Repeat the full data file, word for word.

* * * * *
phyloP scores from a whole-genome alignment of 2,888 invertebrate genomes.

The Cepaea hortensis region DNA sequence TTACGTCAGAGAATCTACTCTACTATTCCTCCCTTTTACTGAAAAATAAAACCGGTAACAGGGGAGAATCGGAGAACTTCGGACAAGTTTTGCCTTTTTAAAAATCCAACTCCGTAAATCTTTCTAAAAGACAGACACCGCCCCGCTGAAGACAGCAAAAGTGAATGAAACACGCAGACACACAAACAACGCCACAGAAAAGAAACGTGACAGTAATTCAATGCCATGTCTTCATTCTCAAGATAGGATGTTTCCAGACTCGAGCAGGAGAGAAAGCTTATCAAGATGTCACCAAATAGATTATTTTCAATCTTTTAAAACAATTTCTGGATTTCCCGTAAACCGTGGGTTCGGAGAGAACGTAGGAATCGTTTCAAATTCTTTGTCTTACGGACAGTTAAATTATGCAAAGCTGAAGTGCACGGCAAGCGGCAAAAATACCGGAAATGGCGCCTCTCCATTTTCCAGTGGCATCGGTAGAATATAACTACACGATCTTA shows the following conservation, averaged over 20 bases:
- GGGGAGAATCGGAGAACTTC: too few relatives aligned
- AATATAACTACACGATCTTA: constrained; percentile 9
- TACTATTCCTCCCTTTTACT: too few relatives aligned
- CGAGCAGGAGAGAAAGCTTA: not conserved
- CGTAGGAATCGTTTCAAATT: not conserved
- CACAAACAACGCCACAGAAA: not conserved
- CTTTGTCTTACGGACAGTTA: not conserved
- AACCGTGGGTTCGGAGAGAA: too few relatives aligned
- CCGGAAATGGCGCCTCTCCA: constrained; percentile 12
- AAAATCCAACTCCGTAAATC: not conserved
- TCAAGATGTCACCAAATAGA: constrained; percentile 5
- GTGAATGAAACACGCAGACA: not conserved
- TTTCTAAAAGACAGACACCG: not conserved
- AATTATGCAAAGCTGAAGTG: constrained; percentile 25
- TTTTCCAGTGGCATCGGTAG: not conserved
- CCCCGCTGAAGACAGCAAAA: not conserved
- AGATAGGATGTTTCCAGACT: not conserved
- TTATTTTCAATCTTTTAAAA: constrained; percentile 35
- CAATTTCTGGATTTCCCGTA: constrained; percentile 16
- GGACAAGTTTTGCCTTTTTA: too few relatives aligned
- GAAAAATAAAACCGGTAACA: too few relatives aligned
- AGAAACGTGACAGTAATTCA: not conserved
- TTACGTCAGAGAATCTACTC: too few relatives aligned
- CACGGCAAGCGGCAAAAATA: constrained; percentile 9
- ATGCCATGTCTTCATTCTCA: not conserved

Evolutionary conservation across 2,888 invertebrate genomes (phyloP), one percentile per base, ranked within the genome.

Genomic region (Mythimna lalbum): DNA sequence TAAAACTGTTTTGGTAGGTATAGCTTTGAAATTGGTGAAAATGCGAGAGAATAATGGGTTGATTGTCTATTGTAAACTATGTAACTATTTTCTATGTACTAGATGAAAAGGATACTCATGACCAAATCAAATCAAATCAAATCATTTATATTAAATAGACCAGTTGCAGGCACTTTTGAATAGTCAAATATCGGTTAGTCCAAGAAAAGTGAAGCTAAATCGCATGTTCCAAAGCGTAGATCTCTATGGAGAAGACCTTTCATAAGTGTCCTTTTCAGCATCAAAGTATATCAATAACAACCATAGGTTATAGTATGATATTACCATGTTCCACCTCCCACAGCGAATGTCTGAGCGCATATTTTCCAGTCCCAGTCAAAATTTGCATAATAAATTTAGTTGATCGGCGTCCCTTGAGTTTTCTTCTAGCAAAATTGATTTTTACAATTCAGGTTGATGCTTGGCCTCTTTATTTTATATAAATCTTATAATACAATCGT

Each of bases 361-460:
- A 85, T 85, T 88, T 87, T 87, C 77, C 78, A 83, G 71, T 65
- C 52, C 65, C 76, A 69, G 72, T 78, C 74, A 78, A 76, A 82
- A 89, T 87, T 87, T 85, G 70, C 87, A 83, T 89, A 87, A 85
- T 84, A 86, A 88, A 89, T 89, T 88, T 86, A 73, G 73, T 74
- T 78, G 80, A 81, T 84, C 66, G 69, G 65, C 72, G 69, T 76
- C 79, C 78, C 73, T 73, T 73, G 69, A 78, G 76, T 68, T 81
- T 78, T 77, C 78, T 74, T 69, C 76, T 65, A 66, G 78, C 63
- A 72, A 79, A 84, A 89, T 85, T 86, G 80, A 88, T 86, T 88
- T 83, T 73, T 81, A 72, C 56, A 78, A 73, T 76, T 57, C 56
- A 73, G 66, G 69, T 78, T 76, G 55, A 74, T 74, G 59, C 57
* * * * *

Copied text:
phyloP scores from a whole-genome alignment of 2,888 invertebrate genomes.

The Cepaea hortensis region DNA sequence TTACGTCAGAGAATCTACTCTACTATTCCTCCCTTTTACTGAAAAATAAAACCGGTAACAGGGGAGAATCGGAGAACTTCGGACAAGTTTTGCCTTTTTAAAAATCCAACTCCGTAAATCTTTCTAAAAGACAGACACCGCCCCGCTGAAGACAGCAAAAGTGAATGAAACACGCAGACACACAAACAACGCCACAGAAAAGAAACGTGACAGTAATTCAATGCCATGTCTTCATTCTCAAGATAGGATGTTTCCAGACTCGAGCAGGAGAGAAAGCTTATCAAGATGTCACCAAATAGATTATTTTCAATCTTTTAAAACAATTTCTGGATTTCCCGTAAACCGTGGGTTCGGAGAGAACGTAGGAATCGTTTCAAATTCTTTGTCTTACGGACAGTTAAATTATGCAAAGCTGAAGTGCACGGCAAGCGGCAAAAATACCGGAAATGGCGCCTCTCCATTTTCCAGTGGCATCGGTAGAATATAACTACACGATCTTA shows the following conservation, averaged over 20 bases:
- GGGGAGAATCGGAGAACTTC: too few relatives aligned
- AATATAACTACACGATCTTA: constrained; percentile 9
- TACTATTCCTCCCTTTTACT: too few relatives aligned
- CGAGCAGGAGAGAAAGCTTA: not conserved
- CGTAGGAATCGTTTCAAATT: not conserved
- CACAAACAACGCCACAGAAA: not conserved
- CTTTGTCTTACGGACAGTTA: not conserved
- AACCGTGGGTTCGGAGAGAA: too few relatives aligned
- CCGGAAATGGCGCCTCTCCA: constrained; percentile 12
- AAAATCCAACTCCGTAAATC: not conserved
- TCAAGATGTCACCAAATAGA: constrained; percentile 5
- GTGAATGAAACACGCAGACA: not conserved
- TTTCTAAAAGACAGACACCG: not conserved
- AATTATGCAAAGCTGAAGTG: constrained; percentile 25
- TTTTCCAGTGGCATCGGTAG: not conserved
- CCCCGCTGAAGACAGCAAAA: not conserved
- AGATAGGATGTTTCCAGACT: not conserved
- TTATTTTCAATCTTTTAAAA: constrained; percentile 35
- CAATTTCTGGATTTCCCGTA: constrained; percentile 16
- GGACAAGTTTTGCCTTTTTA: too few relatives aligned
- GAAAAATAAAACCGGTAACA: too few relatives aligned
- AGAAACGTGACAGTAATTCA: not conserved
- TTACGTCAGAGAATCTACTC: too few relatives aligned
- CACGGCAAGCGGCAAAAATA: constrained; percentile 9
- ATGCCATGTCTTCATTCTCA: not conserved

Evolutionary conservation across 2,888 invertebrate genomes (phyloP), one percentile per base, ranked within the genome.

Genomic region (Mythimna lalbum): DNA sequence TAAAACTGTTTTGGTAGGTATAGCTTTGAAATTGGTGAAAATGCGAGAGAATAATGGGTTGATTGTCTATTGTAAACTATGTAACTATTTTCTATGTACTAGATGAAAAGGATACTCATGACCAAATCAAATCAAATCAAATCATTTATATTAAATAGACCAGTTGCAGGCACTTTTGAATAGTCAAATATCGGTTAGTCCAAGAAAAGTGAAGCTAAATCGCATGTTCCAAAGCGTAGATCTCTATGGAGAAGACCTTTCATAAGTGTCCTTTTCAGCATCAAAGTATATCAATAACAACCATAGGTTATAGTATGATATTACCATGTTCCACCTCCCACAGCGAATGTCTGAGCGCATATTTTCCAGTCCCAGTCAAAATTTGCATAATAAATTTAGTTGATCGGCGTCCCTTGAGTTTTCTTCTAGCAAAATTGATTTTTACAATTCAGGTTGATGCTTGGCCTCTTTATTTTATATAAATCTTATAATACAATCGT

Each of bases 361-460:
- A 85, T 85, T 88, T 87, T 87, C 77, C 78, A 83, G 71, T 65
- C 52, C 65, C 76, A 69, G 72, T 78, C 74, A 78, A 76, A 82
- A 89, T 87, T 87, T 85, G 70, C 87, A 83, T 89, A 87, A 85
- T 84, A 86, A 88, A 89, T 89, T 88, T 86, A 73, G 73, T 74
- T 78, G 80, A 81, T 84, C 66, G 69, G 65, C 72, G 69, T 76
- C 79, C 78, C 73, T 73, T 73, G 69, A 78, G 76, T 68, T 81
- T 78, T 77, C 78, T 74, T 69, C 76, T 65, A 66, G 78, C 63
- A 72, A 79, A 84, A 89, T 85, T 86, G 80, A 88, T 86, T 88
- T 83, T 73, T 81, A 72, C 56, A 78, A 73, T 76, T 57, C 56
- A 73, G 66, G 69, T 78, T 76, G 55, A 74, T 74, G 59, C 57